Tuesday, June 14, 2011
The New Hampshire GOP Debate From An Undecided Voter
A few thoughts after watching the debate last night with the eyes of someone who hasn't made up my mind who I would vote for in 2012 but was interested in seeing the candidates speak and not just the sound bites the media likes to edit up, answers they cut portions from, or the spin they decide they want their readers to believe.
Media is supposed to report the news, bloggers give opinions and good bloggers, in my mind, provide links to the data that forms their opinions so that readers can look for themselves and determine if they agree or disagree.
CNN and King failed miserably. To much of a circus and King was more confrontational than a moderator should be and lacked even a pretended objectivity.
The GOP candidates were Mitt Romney, Tim Pawlenty, Michele Bachmann, Ron Paul, Rick Santorum, Herman Cain and Newt Gingrich.
I will admit upfront and honestly that I am one of the many that believe "anyone but Obama" is better than Obama and whoever the GOP nominates in the end will have my support because I personally believe the damage Obama has done will take decades to undo.
With that said, there are a few I simply cannot see getting that far. While I did not see any clear cut winners last night, I did find a few losers.
Tim Pawlenty, Rick Santorum and Newt Gingrich, all three seemed to under perform, appeared to be boring almost with Gingrich seemingly defensive, argumentative and uncomfortable.
If I am to be totally honest, Pawlenty and Santorum actually bored me to the point that I started hearing a loud buzzzzzzzzzzzzzz in the my ears every time they answered a question. They simply do not have the charisma or personality needed to gain supporters in the numbers needed to win the GOP nomination.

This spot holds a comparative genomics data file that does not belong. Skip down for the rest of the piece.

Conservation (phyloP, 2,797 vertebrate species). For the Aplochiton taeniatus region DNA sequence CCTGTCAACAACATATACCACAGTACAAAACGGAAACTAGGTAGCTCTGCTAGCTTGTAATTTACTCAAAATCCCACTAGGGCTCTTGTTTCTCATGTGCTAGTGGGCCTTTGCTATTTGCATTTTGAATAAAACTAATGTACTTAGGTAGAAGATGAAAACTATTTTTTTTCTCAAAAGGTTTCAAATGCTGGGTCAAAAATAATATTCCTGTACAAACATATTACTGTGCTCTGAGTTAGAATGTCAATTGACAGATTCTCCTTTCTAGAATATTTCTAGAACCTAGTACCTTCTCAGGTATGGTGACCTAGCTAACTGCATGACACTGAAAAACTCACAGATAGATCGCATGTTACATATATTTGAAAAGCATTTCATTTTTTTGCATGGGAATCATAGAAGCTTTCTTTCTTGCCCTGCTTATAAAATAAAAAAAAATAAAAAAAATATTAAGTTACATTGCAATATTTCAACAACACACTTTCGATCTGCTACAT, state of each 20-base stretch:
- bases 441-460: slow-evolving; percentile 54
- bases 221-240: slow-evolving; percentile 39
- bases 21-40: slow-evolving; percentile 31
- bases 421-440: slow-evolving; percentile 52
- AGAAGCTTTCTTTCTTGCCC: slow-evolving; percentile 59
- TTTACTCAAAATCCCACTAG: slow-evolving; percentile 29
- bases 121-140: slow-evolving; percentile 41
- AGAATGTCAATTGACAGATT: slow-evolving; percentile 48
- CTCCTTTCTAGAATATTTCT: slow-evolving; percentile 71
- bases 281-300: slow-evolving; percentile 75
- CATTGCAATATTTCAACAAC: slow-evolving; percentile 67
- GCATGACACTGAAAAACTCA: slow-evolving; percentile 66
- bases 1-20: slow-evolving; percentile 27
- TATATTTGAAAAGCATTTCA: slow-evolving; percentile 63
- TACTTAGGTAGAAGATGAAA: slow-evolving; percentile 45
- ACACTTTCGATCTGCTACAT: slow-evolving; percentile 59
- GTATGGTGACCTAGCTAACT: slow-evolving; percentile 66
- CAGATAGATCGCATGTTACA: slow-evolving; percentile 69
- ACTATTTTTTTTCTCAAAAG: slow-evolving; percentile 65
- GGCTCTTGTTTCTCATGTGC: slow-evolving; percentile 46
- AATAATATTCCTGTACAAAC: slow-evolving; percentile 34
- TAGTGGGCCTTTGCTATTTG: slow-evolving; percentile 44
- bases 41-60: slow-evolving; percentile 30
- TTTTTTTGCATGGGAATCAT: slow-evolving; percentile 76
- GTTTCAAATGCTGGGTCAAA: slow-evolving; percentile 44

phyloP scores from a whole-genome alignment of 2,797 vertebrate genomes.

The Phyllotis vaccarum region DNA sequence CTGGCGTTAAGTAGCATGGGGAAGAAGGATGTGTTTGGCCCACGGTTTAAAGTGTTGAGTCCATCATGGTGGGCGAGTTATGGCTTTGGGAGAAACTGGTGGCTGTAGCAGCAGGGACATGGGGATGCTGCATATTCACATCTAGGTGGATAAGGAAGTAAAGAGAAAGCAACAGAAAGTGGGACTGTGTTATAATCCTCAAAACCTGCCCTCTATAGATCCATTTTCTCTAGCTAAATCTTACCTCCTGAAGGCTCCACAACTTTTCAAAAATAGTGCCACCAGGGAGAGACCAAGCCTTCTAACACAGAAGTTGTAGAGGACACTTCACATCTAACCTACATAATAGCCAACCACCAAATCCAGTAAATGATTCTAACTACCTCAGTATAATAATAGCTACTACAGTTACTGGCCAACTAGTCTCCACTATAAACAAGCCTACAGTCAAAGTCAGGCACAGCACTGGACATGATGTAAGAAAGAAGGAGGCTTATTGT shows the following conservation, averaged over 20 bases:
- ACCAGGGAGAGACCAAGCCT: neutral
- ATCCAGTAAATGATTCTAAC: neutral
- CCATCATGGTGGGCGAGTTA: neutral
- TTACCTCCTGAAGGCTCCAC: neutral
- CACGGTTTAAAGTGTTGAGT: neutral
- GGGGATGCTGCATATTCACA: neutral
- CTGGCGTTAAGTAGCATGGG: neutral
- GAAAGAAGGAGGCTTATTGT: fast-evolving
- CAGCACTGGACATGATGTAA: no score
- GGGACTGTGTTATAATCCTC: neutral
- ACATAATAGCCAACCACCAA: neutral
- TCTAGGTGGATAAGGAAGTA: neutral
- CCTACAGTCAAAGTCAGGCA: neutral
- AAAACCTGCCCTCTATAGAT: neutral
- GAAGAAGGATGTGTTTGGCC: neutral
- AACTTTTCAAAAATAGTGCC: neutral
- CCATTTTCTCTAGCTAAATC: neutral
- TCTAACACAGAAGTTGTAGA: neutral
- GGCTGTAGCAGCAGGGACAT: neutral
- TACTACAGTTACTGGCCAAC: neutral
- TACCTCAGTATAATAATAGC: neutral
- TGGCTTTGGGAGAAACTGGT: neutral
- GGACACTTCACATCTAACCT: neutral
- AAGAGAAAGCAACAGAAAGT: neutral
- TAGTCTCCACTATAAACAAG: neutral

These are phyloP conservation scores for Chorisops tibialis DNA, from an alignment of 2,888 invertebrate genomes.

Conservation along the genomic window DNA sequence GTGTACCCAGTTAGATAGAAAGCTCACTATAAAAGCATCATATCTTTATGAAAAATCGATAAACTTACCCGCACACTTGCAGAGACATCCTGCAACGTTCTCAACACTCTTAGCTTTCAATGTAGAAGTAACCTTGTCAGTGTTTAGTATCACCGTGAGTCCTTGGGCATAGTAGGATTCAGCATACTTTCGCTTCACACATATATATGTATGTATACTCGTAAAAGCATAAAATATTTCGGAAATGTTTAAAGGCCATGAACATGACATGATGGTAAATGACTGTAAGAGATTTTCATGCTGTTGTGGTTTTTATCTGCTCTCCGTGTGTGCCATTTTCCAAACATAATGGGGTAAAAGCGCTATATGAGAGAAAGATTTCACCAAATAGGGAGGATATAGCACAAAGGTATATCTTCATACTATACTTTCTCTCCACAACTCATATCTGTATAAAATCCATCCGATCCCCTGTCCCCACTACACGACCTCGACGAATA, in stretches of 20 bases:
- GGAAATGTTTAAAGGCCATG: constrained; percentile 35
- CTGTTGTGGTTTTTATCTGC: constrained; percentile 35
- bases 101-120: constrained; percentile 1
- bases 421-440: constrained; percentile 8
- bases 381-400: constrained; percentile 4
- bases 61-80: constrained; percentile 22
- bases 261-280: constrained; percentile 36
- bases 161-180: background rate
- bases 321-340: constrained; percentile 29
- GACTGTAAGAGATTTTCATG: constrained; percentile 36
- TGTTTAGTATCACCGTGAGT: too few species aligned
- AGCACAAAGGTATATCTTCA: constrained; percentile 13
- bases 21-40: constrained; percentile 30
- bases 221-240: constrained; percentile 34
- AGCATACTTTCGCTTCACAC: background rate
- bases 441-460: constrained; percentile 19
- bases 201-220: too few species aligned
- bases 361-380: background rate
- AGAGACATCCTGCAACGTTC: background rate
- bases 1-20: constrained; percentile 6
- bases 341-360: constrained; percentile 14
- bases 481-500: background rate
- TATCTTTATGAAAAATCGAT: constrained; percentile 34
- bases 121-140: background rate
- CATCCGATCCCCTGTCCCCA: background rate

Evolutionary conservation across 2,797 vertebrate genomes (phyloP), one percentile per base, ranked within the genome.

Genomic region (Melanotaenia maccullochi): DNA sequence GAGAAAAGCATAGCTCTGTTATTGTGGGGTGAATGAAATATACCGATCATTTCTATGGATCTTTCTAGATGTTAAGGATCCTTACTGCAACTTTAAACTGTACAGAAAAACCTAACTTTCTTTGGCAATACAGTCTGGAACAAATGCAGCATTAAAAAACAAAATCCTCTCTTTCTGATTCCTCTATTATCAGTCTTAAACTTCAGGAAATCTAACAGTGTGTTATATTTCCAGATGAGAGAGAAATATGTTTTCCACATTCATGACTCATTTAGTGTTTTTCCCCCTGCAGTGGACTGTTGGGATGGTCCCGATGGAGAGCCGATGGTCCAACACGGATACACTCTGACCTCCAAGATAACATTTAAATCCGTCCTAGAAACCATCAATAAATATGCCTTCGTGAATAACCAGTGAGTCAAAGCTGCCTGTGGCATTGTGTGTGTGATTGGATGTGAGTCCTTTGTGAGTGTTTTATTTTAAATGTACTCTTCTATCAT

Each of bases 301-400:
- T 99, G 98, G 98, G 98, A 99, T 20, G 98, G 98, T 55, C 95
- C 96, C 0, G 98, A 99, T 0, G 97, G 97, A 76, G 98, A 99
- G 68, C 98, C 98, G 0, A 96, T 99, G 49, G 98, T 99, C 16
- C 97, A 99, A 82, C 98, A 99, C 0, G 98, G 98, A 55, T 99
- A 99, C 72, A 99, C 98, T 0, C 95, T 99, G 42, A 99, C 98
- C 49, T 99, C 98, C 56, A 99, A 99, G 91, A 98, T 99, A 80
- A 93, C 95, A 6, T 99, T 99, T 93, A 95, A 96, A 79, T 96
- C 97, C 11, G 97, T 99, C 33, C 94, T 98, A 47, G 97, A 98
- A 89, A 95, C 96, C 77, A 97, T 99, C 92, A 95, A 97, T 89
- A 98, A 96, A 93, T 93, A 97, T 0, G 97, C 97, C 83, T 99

Ron Paul, not my favorite candidate and his "spin" when asked about a five year old illegal and whether they should be treated medically if brought to the hospital was almost sad. Say yes, then explain how to address the problem so that question would not be relevant in the future but the beating around the bush did nothing but give the impression of evasiveness.
On the other hand, I was pleasantly surprised at some of Paul's other answers and while I did not become a fan overnight, I think he showed decently considering this is such an early debate in terms of the campaign season.
Herman Cain decently showed and probably gave him a little additional support because to me, his major disadvantage is that he doesn't have the name recognition the rest of the candidates have at this point. So, as an introduction to those that have never heard of him, it wasn't spectacular but he will be recognized now by more people.
Now to the meat and potatoes: Michele Bachmann and Mitt Romney.
Bachmann caught the spotlight early by announcing she had filed the paperwork to run. Her answers were clear and concise and many who only knew her through the media's attempt at spin by using soundbites to mislead their readers, were probably pleasantly surprised. She didn't pull punches, she was eloquent and she got her point across in a manner that made her likable, which right or wrong, a candidate must be to win in a general election.
I would not be surprised if she bumped up in the polls considerably after her performance last night.
Mitt Romney did well also. Romney has appeal, he speaks well, has executive experience and with the economy in the tank he was a strong candidate going in and remained so. He is likable, friendly even, has charisma and is knowledgeable on the issues of the day. In an election that most probably will be focused on jobs and economy, Romney should do very well.
I still maintain that a Rick Perry entry into this group would shake up the entire field in a good way and I am not the only one mentioning this again.
On the whole, stepping back from judging winners and losers within the GOP field, I think the GOP candidates made a politically smart move in uniting against Barack Obama, reminding viewers at every opportunity the mess he has made on healthcare, the economy and unemployment with lack of job recovery ideas.
Plenty of time to go up against each other in the upcoming months and argue ideas and individual plans, but showing respect to each other this early on and focusing on the Obama administrations failures was politically advantageous and smart.
Before hitting publish on this, it is worth mentioning an AP News Break which reports that "Former Utah Gov. Jon Huntsman is getting into Republican presidential race."
Let me be the first to say "Big Whoop!".
[Update] CNN has the transcript from the debate up.